These are pictures of Pat Miller's version and Bill Pitzer's version


Here is the link to Pat Miller's YouTube video about his version.









Bill Pitzer's Version


Things that I would/will do different:  I used a 3"x16" alum tube.  I turned 2 plugs for each end.  The headstock plug is threaded 1"x8.  The other end is drilled out so that the tailstock will keep it aligned. 

I used Velcro on the drum and then took a HF 6x48 120 grit and with spray adhesive used felt so that it would stick to the Velcro.  The felt was too thick so the fit is a bit loose.  After watching a number of YouTube videos, I'm not sure if just securing it to the drum without the Velcro wouldn't be better.  Some just use a screw ar each end to hold it in place.  I thin that I will try that next time.  Or find thinner felt.

To figure out the angle to cut on the start of the sand paper.  You take the diameter x Pi (3.146)  Measure from the end of the sandpaper, diagonally to the opposite edge then use a straight edge from one corner to that line on the opposite side.   Also, when you are going to start of the left side of the drum, lay the sand paper with the grit up and draw from the right corner to the left side where you have your measurement. You might use a paper template first.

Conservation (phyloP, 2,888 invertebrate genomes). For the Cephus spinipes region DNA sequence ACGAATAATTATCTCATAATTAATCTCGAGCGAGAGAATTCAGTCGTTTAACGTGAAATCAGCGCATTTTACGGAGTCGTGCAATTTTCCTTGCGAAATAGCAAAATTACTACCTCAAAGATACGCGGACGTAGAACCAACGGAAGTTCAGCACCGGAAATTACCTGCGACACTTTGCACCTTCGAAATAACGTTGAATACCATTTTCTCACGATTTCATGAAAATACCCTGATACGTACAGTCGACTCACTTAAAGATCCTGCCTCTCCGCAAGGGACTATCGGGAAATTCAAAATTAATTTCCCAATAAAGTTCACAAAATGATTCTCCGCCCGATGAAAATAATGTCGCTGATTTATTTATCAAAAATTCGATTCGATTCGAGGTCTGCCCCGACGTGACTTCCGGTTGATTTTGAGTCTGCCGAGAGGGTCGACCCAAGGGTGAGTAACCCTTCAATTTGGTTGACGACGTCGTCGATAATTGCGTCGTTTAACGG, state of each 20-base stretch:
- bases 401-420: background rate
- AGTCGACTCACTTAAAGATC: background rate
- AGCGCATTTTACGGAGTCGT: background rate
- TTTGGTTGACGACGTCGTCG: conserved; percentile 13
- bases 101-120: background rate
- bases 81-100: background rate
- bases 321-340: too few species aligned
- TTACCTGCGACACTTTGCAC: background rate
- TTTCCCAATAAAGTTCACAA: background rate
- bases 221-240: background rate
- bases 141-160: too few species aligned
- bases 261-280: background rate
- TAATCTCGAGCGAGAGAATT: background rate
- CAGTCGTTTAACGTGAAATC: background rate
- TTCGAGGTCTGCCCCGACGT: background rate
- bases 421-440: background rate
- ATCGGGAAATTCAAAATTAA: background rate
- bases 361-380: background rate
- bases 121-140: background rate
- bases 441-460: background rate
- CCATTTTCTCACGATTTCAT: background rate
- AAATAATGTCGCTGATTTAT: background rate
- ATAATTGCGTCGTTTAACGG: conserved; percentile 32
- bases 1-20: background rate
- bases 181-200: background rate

I just used scraps, these were flooring samples. These are just cabinet hinges. The bottom is 2 layers 16"x14" The top part of the table is 16"x16".


The adjusting mech is a 1/2" all thread.  Since there needs to be a bit of movement as the table raises, I made the mech rotate.


The turning mech is  3" oak with a nut forced into the oak, and some CA glue to keep it secure.


This is a wingnut (couldn't find a 1/2 T-nut) imbedded into the 1x2


There is a steel washer CA glued in the recess for the bolt to ride on.

In the end I found that with thew Velcro and felt made the drum too spongy.  I removed the Velcro and layed the sand paper directly on the drum, using a countersunk screw at both ends.  You could use spray adhesive to hold the sandpaper tight.